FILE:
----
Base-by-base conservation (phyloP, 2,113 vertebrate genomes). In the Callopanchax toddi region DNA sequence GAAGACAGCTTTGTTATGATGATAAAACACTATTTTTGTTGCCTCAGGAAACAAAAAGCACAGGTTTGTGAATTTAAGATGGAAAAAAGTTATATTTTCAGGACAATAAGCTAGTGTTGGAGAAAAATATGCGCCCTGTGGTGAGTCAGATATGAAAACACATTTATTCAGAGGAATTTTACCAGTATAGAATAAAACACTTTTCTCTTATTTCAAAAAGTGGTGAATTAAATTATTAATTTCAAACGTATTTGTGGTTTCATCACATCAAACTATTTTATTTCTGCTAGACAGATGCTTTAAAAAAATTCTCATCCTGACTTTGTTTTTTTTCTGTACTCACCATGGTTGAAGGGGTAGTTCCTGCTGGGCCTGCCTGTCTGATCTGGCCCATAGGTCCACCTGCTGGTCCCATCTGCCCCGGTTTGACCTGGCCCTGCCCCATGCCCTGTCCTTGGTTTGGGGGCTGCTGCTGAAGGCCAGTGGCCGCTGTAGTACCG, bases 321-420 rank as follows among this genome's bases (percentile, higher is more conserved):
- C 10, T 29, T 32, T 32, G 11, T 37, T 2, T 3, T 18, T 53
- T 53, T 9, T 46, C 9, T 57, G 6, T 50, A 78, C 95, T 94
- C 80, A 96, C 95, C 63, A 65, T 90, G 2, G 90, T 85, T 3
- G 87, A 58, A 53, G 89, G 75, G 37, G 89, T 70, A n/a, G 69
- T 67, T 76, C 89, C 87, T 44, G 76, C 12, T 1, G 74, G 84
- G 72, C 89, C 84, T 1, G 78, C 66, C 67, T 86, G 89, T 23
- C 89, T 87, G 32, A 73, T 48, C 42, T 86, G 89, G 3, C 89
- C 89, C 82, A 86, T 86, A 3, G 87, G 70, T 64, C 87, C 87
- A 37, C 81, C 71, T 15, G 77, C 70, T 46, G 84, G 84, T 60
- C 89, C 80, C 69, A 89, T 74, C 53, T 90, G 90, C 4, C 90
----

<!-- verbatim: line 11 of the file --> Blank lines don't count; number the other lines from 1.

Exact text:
- C 89, C 80, C 69, A 89, T 74, C 53, T 90, G 90, C 4, C 90